Do You Have a History of Diabetes?

There can be little doubt that diabetes is a growing problem, and more and more men and women are finding themselves faced with the serious health challenges a diagnosis of diabetes carries with it. Diabetics face an increased risk of circulation problems, vision problems, cardiac issues and other serious complications. It is important, therefore, for those newly diagnosed with diabetes, as well as those who have been living with the disease for years, to understand the disease and how it can be kept under control. There may be a history of diabetes in your family, if there is, you need to be regularly tested to ensure you stay healthy.

The testing process for diabetes is straightforward enough, but it is important for patients to understand how the disease is diagnosed as well as what treatment options are available. Diabetes is broken down into type 1 and type 2, with type 1 representing childhood diabetes and type 2 representing the adult onset version. It is important to note that as the developed world continues to struggle with problems related to obesity and poor diet, adult onset diabetes is being seen in younger and younger men and women and increasingly in children and teenagers as well.

No matter what the type, the symptoms that lead diabetics to initially seek treatment are very similar. Typical symptoms that suggest a diagnosis of diabetes include excessive thirst, frequent urination and unexplained weight loss. These symptoms may worsen over time, prompting those affected to seek medical assistance.

Routine screening for adult onset diabetes is recommended as part of the standard medical examination for those with a number of risk factors that may predispose them to the disease. These risk factors include a family history of diabetes, obesity, poor diet and smoking. Those who may be at risk should be sure to share this information with their doctors in order to develop an effective screening program.

There are a number of tests used by medical professionals to screen for diabetes, including the fasting blood glucose test, the glucose tolerance test and random blood glucose testing. It is important for patients to discuss the pros and cons of each of these methods, as well as their specific risk factors, in order to determine the best course of treatment.

The criteria for determining whether or not a particular patient is diabetic is quite specific, but the exact blood sugar reading that indicates a diagnosis of diabetes will be different depending on the exact type of test performed. After the testing has been completed and the results received it is important for each patient to discuss his or her results with their family doctor. A thorough understanding of the underlying disease condition is the first step toward effective treatment.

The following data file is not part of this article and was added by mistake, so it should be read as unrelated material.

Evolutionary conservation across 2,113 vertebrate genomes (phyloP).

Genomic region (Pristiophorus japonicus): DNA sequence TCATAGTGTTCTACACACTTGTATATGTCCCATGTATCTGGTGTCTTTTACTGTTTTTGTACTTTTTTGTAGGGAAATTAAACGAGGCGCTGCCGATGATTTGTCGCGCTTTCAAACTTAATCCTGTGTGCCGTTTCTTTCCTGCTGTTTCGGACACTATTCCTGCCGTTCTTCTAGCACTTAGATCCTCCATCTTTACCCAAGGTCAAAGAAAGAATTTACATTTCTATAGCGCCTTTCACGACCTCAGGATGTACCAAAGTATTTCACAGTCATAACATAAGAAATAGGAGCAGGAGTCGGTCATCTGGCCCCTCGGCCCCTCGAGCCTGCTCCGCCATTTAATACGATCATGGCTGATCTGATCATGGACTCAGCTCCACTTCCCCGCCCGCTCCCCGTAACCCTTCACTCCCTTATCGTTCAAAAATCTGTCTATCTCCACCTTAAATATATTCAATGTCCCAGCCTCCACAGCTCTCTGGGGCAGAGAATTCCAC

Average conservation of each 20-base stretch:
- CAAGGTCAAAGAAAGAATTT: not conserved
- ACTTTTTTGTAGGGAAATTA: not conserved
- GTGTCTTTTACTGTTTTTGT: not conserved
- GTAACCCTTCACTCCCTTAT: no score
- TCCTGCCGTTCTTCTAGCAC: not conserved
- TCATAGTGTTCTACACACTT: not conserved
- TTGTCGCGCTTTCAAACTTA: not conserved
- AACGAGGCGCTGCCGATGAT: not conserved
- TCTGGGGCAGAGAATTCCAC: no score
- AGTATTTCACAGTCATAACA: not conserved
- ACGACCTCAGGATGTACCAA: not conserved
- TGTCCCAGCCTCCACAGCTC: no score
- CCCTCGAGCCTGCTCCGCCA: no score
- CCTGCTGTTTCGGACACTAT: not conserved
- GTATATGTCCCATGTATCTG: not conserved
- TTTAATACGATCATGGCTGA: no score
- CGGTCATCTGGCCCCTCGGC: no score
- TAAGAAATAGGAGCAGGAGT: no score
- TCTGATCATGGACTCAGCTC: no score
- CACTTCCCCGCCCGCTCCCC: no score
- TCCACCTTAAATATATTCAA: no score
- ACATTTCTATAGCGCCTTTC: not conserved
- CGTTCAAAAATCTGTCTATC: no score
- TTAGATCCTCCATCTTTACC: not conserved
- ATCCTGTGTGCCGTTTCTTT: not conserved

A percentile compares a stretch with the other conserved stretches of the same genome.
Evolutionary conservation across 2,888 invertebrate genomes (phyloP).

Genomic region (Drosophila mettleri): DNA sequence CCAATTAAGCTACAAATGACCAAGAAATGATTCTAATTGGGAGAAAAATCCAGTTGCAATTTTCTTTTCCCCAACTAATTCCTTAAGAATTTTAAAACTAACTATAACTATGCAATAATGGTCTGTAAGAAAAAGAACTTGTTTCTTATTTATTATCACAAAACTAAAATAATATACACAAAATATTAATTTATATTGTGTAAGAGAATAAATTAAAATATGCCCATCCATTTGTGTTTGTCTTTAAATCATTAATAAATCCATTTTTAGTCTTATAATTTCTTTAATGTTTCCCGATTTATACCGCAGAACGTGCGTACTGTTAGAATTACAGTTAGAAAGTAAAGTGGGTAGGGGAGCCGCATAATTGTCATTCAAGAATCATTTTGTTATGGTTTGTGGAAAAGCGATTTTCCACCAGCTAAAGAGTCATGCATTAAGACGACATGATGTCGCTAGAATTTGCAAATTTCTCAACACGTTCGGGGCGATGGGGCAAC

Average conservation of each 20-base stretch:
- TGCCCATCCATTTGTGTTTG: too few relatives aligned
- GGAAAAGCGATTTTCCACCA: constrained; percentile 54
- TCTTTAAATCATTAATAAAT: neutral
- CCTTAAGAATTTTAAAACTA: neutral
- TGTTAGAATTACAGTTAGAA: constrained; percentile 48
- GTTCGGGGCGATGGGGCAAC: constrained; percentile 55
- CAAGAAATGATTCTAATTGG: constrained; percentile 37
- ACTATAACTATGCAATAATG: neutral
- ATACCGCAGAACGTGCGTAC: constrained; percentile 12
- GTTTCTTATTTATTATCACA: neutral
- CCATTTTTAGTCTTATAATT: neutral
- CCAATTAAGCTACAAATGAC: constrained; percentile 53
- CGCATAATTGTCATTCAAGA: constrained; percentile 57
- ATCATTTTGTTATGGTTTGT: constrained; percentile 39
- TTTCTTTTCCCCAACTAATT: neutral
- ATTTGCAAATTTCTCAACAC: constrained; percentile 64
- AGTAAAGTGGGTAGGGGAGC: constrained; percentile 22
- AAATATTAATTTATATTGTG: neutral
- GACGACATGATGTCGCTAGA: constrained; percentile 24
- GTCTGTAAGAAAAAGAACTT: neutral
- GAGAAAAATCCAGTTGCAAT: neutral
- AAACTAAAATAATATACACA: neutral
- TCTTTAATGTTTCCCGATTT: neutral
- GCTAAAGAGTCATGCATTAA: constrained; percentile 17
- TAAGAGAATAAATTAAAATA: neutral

For many clinicians the fasting plasma glucose test is considered the gold standard of diabetes testing, and many doctors will utilize this test in order to confirm or rule out a diagnosis of diabetes made through the random glucose testing method. A glucose level of 126 mg/dL or higher made through a fasting glucose test indicates a diagnosis of diabetes.

Another excellent test for diagnosing diabetes in children and adults is the glucose tolerance test. During this test a 75g dose of glucose is administered orally and the patient’s blood plasma glucose level is taken two hours later. A plasma glucose level at or above 200 mg/dL indicates diabetes is present.

Random blood glucose testing is frequently used to rule a diagnosis of diabetes in or out, as well as to keep track of blood sugar levels in those with a confirmed diagnosis. A random blood glucose level of at or above 200 mg/dL typically indicates that diabetes is present, although the doctor may order one of the other two tests in order to confirm that diagnosis.

This confirmation is particularly important when clinical symptoms such as increased thirst, unexplained weight loss, frequent urination and blurred vision have not been reported. Diabetes is a chronic condition with lifelong implications for the patient, and it is important for physicians to make a confirmed diagnosis before ordering treatment and lifestyle changes. Repeated blood sugar testing may be ordered, particularly if the original readings were borderline.

There is no doubt that a diagnosis of diabetes is a life-changing event, and that is why physicians and others in the medical community are so careful about making and confirming such a diagnosis. Enormous strides have been made recently in both the testing and treatment of diabetes, and additional discoveries continue to be made year after year. While there is still no cure for diabetes, there are more effective ways to control the disease. From diet and lifestyle changes to better medications, there are plenty of avenues for diabetes to explore.

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